• Stick to your routine:

Your toddler is relying on you to stick to a predictable routine. This helps with regulating tiredness and helps nurture healthy meal times and sleep/bed-time habits.  Even though it’s Christmas day, try to keep to your regular routines as best as possible.

  • Dice up your day: 

Cut the gift opening, activities and events on Christmas day into smaller, more easily handled sections. It is not necessary to open 30 gifts all at once, this could create sensory overload. Christmas day usually is a big day – try to plan it so that it includes opening some gifts, (not necessarily all at once) and includes a play time as well as a rest period. You will find you will need to recharge.

  • Active listening

Active listening is a communication skill which, unless you have been the recipient of, or witnessed – it is one which will need to be learnt. By active listening to your toddler or child, you are getting down to their level and working it out with them, together.

During this type of communication you will:

  • Tune into feelings being expressed
  • Listen to feelings rather than assume
  • Show patience and interest with what is being displayed
  • Reflect back what you think you have heard- to clarify

In situations where your child has limited communication – you can still implement the active listening strategy. However, it is slightly different in that you use body cues and body language and get them to “show” you by taking their hand and allowing them to do so.

When used effectively active listening allows you to engage in a deeper understanding of your child’s needs and requests.

  • Watch what they eat: 

It’s inevitable that the sweetest of sweets will be part of the Christmas day celebrations, however, if you know that your toddler or child get his “crank on” when fed such foods – don’t give in to temptation in that “oh but it’s Christmas” – as you could wind up with one very unhappy toddler on your hands. By keeping your toddler’s snacks throughout the day as healthy as possible, alongside plenty of sugar free fluids – little Bob, who could be a nightmare to deal with, may be just the angel you were looking for.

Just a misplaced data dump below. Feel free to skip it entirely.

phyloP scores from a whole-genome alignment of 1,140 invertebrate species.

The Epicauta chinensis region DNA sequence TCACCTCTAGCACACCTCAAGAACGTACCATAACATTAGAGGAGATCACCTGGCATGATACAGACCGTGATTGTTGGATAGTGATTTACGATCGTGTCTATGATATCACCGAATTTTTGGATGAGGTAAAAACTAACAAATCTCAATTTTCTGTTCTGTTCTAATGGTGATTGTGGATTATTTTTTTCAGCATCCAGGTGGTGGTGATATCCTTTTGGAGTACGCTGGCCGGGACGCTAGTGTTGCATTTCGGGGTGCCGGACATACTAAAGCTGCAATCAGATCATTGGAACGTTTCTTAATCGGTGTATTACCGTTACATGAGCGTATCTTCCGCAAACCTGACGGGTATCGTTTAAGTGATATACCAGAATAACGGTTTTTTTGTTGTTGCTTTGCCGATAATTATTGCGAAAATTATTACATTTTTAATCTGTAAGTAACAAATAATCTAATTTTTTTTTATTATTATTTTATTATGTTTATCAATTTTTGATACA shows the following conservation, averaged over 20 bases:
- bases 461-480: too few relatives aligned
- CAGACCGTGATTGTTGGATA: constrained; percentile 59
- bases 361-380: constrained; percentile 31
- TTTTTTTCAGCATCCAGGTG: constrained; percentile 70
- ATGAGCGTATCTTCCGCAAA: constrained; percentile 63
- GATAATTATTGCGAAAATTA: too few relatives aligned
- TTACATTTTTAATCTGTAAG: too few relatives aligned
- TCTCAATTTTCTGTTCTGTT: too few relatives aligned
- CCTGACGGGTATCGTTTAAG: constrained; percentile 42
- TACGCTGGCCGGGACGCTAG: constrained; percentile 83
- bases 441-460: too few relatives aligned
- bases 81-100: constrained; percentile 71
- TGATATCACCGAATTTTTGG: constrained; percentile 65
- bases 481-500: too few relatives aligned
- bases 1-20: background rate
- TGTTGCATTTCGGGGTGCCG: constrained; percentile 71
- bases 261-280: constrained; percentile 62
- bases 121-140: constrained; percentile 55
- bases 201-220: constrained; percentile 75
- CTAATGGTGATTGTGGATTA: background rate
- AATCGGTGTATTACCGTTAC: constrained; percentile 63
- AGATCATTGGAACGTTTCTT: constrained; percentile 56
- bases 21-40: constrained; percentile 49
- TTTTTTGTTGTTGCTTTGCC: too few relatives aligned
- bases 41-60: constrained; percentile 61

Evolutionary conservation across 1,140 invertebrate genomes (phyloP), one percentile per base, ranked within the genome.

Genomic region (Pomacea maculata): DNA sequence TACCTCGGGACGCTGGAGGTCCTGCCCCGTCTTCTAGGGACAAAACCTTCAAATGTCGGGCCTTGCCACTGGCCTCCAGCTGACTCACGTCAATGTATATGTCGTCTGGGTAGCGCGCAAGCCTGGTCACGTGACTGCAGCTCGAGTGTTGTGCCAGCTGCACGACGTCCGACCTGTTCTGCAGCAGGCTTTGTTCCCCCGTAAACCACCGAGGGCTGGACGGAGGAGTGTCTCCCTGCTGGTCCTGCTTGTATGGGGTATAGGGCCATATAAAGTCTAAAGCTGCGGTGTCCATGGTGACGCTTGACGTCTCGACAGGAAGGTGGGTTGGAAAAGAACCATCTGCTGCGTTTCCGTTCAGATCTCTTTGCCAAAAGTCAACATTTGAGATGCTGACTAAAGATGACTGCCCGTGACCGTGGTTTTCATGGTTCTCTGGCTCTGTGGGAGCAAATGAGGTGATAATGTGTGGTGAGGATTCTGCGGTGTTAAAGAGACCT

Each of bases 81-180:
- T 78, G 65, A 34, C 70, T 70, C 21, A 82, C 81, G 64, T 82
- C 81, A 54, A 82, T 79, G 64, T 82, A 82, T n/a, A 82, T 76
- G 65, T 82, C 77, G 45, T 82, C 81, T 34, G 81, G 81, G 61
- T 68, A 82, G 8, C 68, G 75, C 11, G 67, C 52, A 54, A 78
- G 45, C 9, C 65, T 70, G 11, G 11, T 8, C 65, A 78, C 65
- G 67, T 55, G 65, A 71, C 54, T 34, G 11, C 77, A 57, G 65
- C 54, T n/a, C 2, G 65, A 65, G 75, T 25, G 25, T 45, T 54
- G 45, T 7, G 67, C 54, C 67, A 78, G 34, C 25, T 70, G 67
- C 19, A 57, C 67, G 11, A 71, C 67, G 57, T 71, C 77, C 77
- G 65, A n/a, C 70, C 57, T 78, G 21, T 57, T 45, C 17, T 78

• Allowing them space:

If they decide to meltdown completely, it is ok to let them have space to “have-it-out.” By leaving your toddler to cry will do two things:

  • Help their body establish a response to further help next time (hoping that there aren’t too many “next times”)
  • Show your toddler that you will not give in

This approach is not for everyone, and by all means – do as you feel comfortable, as each situation will call for different measures. However – by giving your toddler or child both time and space, it allows them to negotiate their feelings and allows the body to naturally work out how to regulate the response. It will also show your toddler that the behaviour (if it was inappropriate leading up to the tantrum) – will not be tolerated.

Toddler’s and young children are easily overwhelmed by sounds, sights and other stimuli, whether it is the loud Christmas carols, the extra guests or the scent of tinsel and gingerbread – too much of these stimuli may invoke stress. Toddlers and young children are still learning to adapt and regulate these feelings which leaves it is up to us as parents to help them understand the best response to these feelings and to help them regulate their emotions for a peaceful, stress free Christmas.